Velocity Reviews - Computer Hardware Reviews

Velocity Reviews > Newsgroups > Programming > Perl > Perl Misc > 'cooking' regex's

Reply
Thread Tools

'cooking' regex's

 
 
Smitty
Guest
Posts: n/a
 
      11-22-2005
I can't find any reference to 'cooking' regular expressions in any of
my three perl books (Llama, Camel, Panther).

Such such a thing exist, and if so, should I worry about 'raw' regex's

 
Reply With Quote
 
 
 
 
Smitty
Guest
Posts: n/a
 
      11-22-2005

Smitty wrote:
> Such such a thing exist, and if so, should I worry about 'raw' regex's


Sorry:

Does such a thing exist, and if so, should I worry about 'raw' regex's
?

 
Reply With Quote
 
 
 
 
Paul Lalli
Guest
Posts: n/a
 
      11-22-2005
Smitty wrote:
> I can't find any reference to 'cooking' regular expressions in any of
> my three perl books (Llama, Camel, Panther).


I have no idea what that means.

if ($recipe =~ /bake/) { print "Bake this recipe\n" }

???

> Such such a thing exist, and if so, should I worry about 'raw' regex's


s/raw eggs/fried eggs/;

???

What are you trying to ask?

Paul Lalli

 
Reply With Quote
 
Sherm Pendley
Guest
Posts: n/a
 
      11-22-2005
"Smitty" <(E-Mail Removed)> writes:

> I can't find any reference to 'cooking' regular expressions in any of
> my three perl books (Llama, Camel, Panther).
>
> Such such a thing exist, and if so, should I worry about 'raw' regex's


Let's see if I follow you correctly first. In some languages (notably C),
there's a separate regex library. In those languages you have to call a
function that takes a regex pattern as a string (a "raw" regex), and returns
a pointer to a structure containing the "cooked" (compiled) regex, which is
essentially a representation of a finite state machine. Then you run that
state machine against one or more strings to perform the matching operation.

If that's what you're referring to, then no - In Perl, you don't need to
worry about it, for the most part. The whole process of compiling regex
string patterns into finite state machines is handled behind the scenes,
so you rarely even need to be aware of it.

This is, in fact, a standout feature of the language - some other languages
are catching up recently, but Perl has had smooth integration of regular
expressions into the core language from the beginning.

If you're curious, have a look at "perldoc perlop", in the section "Gory
details of parsing quoted constructs". It has some details about how "raw"
regexes are handled, and how you can get a look at the "cooked" results.

sherm--

--
Cocoa programming in Perl: http://camelbones.sourceforge.net
Hire me! My resume: http://www.dot-app.org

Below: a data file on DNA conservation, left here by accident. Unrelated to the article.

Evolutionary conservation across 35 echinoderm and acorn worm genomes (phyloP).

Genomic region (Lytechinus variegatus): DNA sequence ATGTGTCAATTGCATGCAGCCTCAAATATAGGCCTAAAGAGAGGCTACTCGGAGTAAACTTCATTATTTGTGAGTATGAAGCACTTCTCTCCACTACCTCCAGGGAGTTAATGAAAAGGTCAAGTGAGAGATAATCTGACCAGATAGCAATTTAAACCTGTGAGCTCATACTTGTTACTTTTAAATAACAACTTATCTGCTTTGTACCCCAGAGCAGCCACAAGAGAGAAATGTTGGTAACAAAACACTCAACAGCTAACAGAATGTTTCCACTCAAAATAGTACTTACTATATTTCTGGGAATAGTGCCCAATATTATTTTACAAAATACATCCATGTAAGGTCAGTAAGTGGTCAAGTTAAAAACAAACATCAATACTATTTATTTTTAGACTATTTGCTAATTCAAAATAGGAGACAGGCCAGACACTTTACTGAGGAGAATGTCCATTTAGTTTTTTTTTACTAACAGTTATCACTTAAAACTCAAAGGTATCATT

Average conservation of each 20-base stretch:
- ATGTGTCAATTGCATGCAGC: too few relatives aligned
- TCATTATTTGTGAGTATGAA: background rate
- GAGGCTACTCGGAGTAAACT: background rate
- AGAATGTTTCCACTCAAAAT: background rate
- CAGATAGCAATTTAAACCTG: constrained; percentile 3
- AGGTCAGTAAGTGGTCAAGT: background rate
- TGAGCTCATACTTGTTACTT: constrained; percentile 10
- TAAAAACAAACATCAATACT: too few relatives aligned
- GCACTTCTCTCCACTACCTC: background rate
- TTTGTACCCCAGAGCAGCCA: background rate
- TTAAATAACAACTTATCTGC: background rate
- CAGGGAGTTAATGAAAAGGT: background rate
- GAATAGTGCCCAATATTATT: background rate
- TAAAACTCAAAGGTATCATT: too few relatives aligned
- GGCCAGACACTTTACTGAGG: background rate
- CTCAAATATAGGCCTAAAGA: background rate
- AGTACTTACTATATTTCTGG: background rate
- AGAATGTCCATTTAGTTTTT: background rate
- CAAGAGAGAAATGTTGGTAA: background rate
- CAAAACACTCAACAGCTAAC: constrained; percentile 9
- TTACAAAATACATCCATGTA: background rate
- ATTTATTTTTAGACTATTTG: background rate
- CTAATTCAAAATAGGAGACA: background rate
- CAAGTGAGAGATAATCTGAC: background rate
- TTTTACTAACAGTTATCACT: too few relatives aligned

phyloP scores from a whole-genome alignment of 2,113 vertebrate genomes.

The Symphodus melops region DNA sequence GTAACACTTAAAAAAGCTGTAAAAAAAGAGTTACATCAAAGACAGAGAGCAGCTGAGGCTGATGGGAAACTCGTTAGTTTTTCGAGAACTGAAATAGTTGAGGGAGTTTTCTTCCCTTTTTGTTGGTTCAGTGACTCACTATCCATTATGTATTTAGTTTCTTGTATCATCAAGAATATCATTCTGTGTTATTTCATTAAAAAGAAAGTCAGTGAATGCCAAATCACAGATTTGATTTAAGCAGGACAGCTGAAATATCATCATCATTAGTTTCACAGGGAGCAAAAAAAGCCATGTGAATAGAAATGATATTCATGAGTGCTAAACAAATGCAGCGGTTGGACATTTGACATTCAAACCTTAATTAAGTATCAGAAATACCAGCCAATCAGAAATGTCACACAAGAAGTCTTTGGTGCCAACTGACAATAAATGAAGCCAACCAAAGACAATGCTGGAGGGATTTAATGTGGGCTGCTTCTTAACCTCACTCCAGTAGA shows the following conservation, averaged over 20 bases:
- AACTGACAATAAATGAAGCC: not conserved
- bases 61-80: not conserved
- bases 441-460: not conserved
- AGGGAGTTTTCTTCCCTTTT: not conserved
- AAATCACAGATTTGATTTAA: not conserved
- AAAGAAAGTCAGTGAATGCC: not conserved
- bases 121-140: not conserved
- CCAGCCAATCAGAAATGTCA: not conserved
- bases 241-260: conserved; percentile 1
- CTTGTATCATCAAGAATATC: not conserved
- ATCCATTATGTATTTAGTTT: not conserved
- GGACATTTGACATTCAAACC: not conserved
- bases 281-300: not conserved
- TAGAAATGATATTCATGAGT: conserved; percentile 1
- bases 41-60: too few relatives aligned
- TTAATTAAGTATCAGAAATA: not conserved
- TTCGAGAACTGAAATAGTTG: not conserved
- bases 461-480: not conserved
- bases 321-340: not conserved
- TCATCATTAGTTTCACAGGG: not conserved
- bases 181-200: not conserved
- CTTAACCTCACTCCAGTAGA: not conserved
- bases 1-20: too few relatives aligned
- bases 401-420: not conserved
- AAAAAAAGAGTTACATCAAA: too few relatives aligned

Reply With Quote
 
xhoster@gmail.com
Guest
Posts: n/a
 
      11-22-2005
"Smitty" <(E-Mail Removed)> wrote:
> I can't find any reference to 'cooking' regular expressions in any of
> my three perl books (Llama, Camel, Panther).


Surely there an *infinite* number of things that you can't find a reference
for in any of your three perl books. Are you going to ask us about all of
them?

> [Does] such a thing exist, and if so, should I worry about 'raw' regex's


I assume that something referenced 'cooking' regex, or else why would you
ask about it? Could you please give us some context by telling us what it
was that did referenced this?

Xho

--
-------------------- http://NewsReader.Com/ --------------------
Usenet Newsgroup Service $9.95/Month 30GB
 
Reply With Quote
 
Smitty
Guest
Posts: n/a
 
      11-22-2005

http://www.velocityreviews.com/forums/(E-Mail Removed) wrote:
> "Smitty" <(E-Mail Removed)> wrote:
> > I can't find any reference to 'cooking' regular expressions in any of
> > my three perl books (Llama, Camel, Panther).

>
> Surely there an *infinite* number of things that you can't find a reference
> for in any of your three perl books. Are you going to ask us about all of
> them?


Dude, what is your problem. Were you born an ass, or is it something
you have been perfecting since you started monitoring this newsgroup;
or, is this some personal vendetta against me ?

>
> > [Does] such a thing exist, and if so, should I worry about 'raw' regex's

>
> I assume that something referenced 'cooking' regex, or else why would you
> ask about it? Could you please give us some context by telling us what it
> was that did referenced this?


Since you asked, I am in the unenviable position of having to maintain
some other (supposedly experienced) developers' perl code. In it there
are several global variables which get assigned regex's as their
values, with a comment that says "Make sure the regex's are
pre-cooked". My question is very straight-forward, and clear. Does
such a thing [as a 'cooked' regex] exist [in perl] ?

I frequently ask very general questions to ensure I don't 'taint' any
answers I might get. This is a subtle tactic; one that I wouldn't
expect you to understand, so don't bother commenting.

>
> Xho
>
> --
> -------------------- http://NewsReader.Com/ --------------------
> Usenet Newsgroup Service $9.95/Month 30GB